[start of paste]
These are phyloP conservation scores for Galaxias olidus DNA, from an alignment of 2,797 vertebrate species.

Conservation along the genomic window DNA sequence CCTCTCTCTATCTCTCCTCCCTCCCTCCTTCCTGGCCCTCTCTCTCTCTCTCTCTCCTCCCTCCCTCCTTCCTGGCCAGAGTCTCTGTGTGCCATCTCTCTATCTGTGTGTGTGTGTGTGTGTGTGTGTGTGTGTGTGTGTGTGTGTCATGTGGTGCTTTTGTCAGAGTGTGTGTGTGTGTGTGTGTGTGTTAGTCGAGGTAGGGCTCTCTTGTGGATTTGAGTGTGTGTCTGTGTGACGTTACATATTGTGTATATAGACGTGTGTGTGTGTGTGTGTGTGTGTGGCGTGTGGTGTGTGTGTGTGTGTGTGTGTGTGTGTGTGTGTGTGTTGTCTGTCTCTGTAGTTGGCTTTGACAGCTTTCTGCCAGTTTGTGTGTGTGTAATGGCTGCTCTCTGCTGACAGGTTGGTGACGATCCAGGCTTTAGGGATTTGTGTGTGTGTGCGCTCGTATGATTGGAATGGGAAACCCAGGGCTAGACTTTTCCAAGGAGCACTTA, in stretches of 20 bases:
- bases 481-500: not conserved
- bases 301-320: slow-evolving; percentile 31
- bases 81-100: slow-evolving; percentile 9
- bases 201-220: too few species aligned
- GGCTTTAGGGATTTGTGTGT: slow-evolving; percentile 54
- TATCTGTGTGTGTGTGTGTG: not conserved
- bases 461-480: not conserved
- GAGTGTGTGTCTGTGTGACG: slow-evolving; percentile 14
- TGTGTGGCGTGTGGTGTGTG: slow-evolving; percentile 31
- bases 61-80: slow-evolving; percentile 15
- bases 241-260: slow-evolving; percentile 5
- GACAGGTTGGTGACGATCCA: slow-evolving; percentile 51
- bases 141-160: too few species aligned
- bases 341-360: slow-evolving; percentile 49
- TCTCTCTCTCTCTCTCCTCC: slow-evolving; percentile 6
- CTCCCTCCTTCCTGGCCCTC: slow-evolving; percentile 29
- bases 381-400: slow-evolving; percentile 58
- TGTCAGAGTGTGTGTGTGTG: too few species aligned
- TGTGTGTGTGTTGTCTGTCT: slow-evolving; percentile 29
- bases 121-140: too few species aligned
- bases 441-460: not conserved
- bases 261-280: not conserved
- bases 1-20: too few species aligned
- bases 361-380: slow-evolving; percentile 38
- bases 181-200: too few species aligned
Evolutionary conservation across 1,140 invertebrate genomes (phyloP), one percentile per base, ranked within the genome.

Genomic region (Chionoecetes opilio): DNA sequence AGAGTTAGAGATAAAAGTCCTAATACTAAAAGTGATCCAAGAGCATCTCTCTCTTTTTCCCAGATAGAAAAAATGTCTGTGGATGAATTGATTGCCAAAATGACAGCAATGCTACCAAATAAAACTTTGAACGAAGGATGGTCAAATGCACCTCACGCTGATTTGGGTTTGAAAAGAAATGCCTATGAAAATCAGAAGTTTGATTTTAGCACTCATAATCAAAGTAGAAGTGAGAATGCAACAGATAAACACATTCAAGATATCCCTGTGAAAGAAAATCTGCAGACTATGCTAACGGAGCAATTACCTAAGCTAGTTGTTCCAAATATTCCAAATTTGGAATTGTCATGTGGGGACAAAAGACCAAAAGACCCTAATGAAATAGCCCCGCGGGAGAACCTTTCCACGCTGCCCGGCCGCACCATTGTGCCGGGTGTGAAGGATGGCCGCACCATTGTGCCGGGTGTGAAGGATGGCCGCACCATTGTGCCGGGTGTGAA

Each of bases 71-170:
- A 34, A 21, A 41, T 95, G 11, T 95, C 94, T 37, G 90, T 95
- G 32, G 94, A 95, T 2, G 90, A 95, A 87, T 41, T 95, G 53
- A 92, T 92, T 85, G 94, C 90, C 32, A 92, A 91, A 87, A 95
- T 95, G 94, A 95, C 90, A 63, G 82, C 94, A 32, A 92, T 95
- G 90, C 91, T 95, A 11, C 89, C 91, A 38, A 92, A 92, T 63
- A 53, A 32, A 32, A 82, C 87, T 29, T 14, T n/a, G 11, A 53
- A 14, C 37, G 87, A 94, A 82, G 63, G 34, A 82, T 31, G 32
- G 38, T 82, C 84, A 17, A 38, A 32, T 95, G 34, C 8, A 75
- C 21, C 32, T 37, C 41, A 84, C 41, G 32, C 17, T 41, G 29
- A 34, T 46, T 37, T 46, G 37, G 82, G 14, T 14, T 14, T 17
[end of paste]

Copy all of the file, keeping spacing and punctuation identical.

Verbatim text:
These are phyloP conservation scores for Galaxias olidus DNA, from an alignment of 2,797 vertebrate species.

Conservation along the genomic window DNA sequence CCTCTCTCTATCTCTCCTCCCTCCCTCCTTCCTGGCCCTCTCTCTCTCTCTCTCTCCTCCCTCCCTCCTTCCTGGCCAGAGTCTCTGTGTGCCATCTCTCTATCTGTGTGTGTGTGTGTGTGTGTGTGTGTGTGTGTGTGTGTGTGTCATGTGGTGCTTTTGTCAGAGTGTGTGTGTGTGTGTGTGTGTGTTAGTCGAGGTAGGGCTCTCTTGTGGATTTGAGTGTGTGTCTGTGTGACGTTACATATTGTGTATATAGACGTGTGTGTGTGTGTGTGTGTGTGTGGCGTGTGGTGTGTGTGTGTGTGTGTGTGTGTGTGTGTGTGTGTGTTGTCTGTCTCTGTAGTTGGCTTTGACAGCTTTCTGCCAGTTTGTGTGTGTGTAATGGCTGCTCTCTGCTGACAGGTTGGTGACGATCCAGGCTTTAGGGATTTGTGTGTGTGTGCGCTCGTATGATTGGAATGGGAAACCCAGGGCTAGACTTTTCCAAGGAGCACTTA, in stretches of 20 bases:
- bases 481-500: not conserved
- bases 301-320: slow-evolving; percentile 31
- bases 81-100: slow-evolving; percentile 9
- bases 201-220: too few species aligned
- GGCTTTAGGGATTTGTGTGT: slow-evolving; percentile 54
- TATCTGTGTGTGTGTGTGTG: not conserved
- bases 461-480: not conserved
- GAGTGTGTGTCTGTGTGACG: slow-evolving; percentile 14
- TGTGTGGCGTGTGGTGTGTG: slow-evolving; percentile 31
- bases 61-80: slow-evolving; percentile 15
- bases 241-260: slow-evolving; percentile 5
- GACAGGTTGGTGACGATCCA: slow-evolving; percentile 51
- bases 141-160: too few species aligned
- bases 341-360: slow-evolving; percentile 49
- TCTCTCTCTCTCTCTCCTCC: slow-evolving; percentile 6
- CTCCCTCCTTCCTGGCCCTC: slow-evolving; percentile 29
- bases 381-400: slow-evolving; percentile 58
- TGTCAGAGTGTGTGTGTGTG: too few species aligned
- TGTGTGTGTGTTGTCTGTCT: slow-evolving; percentile 29
- bases 121-140: too few species aligned
- bases 441-460: not conserved
- bases 261-280: not conserved
- bases 1-20: too few species aligned
- bases 361-380: slow-evolving; percentile 38
- bases 181-200: too few species aligned
Evolutionary conservation across 1,140 invertebrate genomes (phyloP), one percentile per base, ranked within the genome.

Genomic region (Chionoecetes opilio): DNA sequence AGAGTTAGAGATAAAAGTCCTAATACTAAAAGTGATCCAAGAGCATCTCTCTCTTTTTCCCAGATAGAAAAAATGTCTGTGGATGAATTGATTGCCAAAATGACAGCAATGCTACCAAATAAAACTTTGAACGAAGGATGGTCAAATGCACCTCACGCTGATTTGGGTTTGAAAAGAAATGCCTATGAAAATCAGAAGTTTGATTTTAGCACTCATAATCAAAGTAGAAGTGAGAATGCAACAGATAAACACATTCAAGATATCCCTGTGAAAGAAAATCTGCAGACTATGCTAACGGAGCAATTACCTAAGCTAGTTGTTCCAAATATTCCAAATTTGGAATTGTCATGTGGGGACAAAAGACCAAAAGACCCTAATGAAATAGCCCCGCGGGAGAACCTTTCCACGCTGCCCGGCCGCACCATTGTGCCGGGTGTGAAGGATGGCCGCACCATTGTGCCGGGTGTGAAGGATGGCCGCACCATTGTGCCGGGTGTGAA

Each of bases 71-170:
- A 34, A 21, A 41, T 95, G 11, T 95, C 94, T 37, G 90, T 95
- G 32, G 94, A 95, T 2, G 90, A 95, A 87, T 41, T 95, G 53
- A 92, T 92, T 85, G 94, C 90, C 32, A 92, A 91, A 87, A 95
- T 95, G 94, A 95, C 90, A 63, G 82, C 94, A 32, A 92, T 95
- G 90, C 91, T 95, A 11, C 89, C 91, A 38, A 92, A 92, T 63
- A 53, A 32, A 32, A 82, C 87, T 29, T 14, T n/a, G 11, A 53
- A 14, C 37, G 87, A 94, A 82, G 63, G 34, A 82, T 31, G 32
- G 38, T 82, C 84, A 17, A 38, A 32, T 95, G 34, C 8, A 75
- C 21, C 32, T 37, C 41, A 84, C 41, G 32, C 17, T 41, G 29
- A 34, T 46, T 37, T 46, G 37, G 82, G 14, T 14, T 14, T 17